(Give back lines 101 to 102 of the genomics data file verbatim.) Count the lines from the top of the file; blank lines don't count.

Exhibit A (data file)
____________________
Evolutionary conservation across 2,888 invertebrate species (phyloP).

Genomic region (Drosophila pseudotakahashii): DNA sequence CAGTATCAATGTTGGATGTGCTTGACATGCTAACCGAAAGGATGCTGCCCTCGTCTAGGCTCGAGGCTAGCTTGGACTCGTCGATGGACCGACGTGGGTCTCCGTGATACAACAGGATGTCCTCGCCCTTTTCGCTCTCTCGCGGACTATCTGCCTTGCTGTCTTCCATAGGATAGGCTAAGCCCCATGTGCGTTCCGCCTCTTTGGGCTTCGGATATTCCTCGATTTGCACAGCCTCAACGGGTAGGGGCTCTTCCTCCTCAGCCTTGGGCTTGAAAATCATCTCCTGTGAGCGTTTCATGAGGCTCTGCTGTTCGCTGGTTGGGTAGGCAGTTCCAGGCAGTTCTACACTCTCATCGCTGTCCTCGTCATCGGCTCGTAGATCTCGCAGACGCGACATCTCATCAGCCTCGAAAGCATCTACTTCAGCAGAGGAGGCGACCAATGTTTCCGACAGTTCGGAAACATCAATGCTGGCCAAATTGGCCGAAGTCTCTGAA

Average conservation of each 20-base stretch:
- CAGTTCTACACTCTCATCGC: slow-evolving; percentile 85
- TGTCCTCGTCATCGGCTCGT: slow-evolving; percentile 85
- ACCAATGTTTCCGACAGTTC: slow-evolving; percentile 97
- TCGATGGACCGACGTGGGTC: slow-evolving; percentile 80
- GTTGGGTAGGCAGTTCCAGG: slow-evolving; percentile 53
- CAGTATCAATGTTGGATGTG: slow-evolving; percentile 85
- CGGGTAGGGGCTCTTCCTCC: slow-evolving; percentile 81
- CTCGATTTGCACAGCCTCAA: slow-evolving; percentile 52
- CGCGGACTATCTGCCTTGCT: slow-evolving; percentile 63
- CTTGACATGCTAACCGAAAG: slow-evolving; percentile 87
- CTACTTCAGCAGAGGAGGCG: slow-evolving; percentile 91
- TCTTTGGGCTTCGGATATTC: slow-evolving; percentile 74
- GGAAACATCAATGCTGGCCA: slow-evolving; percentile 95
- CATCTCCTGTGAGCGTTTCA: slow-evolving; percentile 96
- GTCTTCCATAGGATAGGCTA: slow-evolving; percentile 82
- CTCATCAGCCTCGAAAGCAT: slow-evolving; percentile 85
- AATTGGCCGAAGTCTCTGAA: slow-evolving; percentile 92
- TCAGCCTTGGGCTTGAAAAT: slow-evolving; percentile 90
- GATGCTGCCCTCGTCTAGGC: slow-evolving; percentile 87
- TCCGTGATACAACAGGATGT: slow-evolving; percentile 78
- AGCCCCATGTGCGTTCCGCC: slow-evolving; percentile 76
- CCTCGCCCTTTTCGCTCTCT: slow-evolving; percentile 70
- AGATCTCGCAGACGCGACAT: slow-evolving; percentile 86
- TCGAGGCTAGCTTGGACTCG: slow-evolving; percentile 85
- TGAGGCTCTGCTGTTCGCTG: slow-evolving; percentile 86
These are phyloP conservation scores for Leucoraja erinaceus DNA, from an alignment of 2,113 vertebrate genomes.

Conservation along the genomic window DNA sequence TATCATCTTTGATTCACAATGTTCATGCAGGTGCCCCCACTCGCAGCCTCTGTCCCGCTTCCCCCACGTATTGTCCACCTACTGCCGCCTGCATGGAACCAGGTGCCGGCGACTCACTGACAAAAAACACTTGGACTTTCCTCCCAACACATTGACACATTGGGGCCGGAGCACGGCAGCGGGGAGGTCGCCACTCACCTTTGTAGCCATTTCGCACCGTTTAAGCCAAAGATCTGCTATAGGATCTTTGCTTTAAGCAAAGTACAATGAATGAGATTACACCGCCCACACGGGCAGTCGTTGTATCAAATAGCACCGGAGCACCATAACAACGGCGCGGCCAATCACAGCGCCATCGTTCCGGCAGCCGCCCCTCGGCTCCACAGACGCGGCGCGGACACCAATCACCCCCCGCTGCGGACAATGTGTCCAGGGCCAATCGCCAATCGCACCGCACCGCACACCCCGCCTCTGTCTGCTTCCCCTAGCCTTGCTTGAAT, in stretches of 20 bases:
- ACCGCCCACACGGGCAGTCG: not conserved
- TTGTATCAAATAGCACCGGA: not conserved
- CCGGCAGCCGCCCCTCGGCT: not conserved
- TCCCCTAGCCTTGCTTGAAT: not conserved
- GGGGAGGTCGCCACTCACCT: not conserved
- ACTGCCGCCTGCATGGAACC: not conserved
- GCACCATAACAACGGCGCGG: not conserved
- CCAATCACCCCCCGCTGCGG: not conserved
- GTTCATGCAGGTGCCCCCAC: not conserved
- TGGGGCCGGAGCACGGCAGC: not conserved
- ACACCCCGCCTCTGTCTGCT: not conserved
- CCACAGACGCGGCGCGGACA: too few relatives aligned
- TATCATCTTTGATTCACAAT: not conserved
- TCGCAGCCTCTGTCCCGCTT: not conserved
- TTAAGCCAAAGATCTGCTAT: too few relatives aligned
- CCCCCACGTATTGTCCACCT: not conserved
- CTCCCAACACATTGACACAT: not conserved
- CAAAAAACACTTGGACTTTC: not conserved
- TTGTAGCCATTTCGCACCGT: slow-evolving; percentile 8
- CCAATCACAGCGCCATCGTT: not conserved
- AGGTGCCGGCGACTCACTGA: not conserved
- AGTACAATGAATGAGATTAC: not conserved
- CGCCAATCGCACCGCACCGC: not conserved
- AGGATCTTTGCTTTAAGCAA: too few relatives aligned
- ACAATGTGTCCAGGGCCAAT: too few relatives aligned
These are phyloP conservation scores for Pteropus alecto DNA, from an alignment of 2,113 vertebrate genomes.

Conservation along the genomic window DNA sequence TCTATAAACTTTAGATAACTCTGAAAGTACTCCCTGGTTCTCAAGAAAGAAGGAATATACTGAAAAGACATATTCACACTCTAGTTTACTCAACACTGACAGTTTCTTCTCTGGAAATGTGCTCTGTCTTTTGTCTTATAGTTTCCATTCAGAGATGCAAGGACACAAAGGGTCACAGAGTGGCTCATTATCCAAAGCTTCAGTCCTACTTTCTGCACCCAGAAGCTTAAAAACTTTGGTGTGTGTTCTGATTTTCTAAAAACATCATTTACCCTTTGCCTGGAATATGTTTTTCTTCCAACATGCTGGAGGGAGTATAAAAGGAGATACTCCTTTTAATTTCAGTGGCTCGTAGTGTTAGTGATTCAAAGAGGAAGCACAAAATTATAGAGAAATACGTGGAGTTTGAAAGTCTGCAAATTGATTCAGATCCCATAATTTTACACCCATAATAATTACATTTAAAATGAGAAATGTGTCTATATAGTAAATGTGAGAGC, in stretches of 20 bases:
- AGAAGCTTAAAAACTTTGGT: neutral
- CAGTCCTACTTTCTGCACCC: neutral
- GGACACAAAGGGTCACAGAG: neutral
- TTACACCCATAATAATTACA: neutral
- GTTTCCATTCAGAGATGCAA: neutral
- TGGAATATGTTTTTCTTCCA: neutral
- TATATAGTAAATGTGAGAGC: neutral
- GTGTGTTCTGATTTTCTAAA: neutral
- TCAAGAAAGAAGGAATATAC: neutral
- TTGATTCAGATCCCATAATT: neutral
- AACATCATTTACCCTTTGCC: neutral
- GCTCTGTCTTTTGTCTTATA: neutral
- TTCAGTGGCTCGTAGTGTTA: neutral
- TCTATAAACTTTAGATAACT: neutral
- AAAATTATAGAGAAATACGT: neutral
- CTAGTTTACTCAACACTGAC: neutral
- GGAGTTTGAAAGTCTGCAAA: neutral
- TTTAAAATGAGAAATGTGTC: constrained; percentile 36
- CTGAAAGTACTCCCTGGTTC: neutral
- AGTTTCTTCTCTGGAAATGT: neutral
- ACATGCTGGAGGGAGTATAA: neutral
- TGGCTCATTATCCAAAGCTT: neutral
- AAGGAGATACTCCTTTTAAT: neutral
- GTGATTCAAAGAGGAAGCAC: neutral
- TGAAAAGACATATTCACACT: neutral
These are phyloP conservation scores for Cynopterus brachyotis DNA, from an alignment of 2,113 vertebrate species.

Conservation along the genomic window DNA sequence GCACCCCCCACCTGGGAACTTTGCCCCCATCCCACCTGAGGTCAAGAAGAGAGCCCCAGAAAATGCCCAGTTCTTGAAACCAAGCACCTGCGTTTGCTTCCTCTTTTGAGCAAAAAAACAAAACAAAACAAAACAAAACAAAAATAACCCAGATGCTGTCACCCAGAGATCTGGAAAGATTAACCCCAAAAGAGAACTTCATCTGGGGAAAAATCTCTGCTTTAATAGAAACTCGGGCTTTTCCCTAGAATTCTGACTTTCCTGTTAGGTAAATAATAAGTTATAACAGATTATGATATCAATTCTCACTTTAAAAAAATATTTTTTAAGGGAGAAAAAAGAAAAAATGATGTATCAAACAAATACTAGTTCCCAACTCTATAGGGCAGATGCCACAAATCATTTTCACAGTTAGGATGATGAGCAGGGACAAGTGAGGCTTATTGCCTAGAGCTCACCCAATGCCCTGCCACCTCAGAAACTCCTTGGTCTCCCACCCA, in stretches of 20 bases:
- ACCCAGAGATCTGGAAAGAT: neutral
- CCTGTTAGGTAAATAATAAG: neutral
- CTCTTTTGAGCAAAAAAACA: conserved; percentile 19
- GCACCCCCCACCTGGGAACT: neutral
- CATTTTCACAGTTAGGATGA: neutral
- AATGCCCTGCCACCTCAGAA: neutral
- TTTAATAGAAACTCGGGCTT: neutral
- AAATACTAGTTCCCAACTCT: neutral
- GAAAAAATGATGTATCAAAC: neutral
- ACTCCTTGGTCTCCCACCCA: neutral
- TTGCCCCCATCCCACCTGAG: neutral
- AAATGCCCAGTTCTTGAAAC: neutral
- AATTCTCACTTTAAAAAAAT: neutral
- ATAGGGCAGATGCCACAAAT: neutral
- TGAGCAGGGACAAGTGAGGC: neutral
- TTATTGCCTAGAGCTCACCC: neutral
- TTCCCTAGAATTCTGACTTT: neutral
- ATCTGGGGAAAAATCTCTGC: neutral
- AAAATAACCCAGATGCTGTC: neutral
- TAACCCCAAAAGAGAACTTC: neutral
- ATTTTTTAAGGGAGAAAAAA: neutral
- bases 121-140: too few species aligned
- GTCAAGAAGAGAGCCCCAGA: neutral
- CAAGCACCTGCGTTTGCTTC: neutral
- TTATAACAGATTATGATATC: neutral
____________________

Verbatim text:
- TTCCCTAGAATTCTGACTTT: neutral
- ATCTGGGGAAAAATCTCTGC: neutral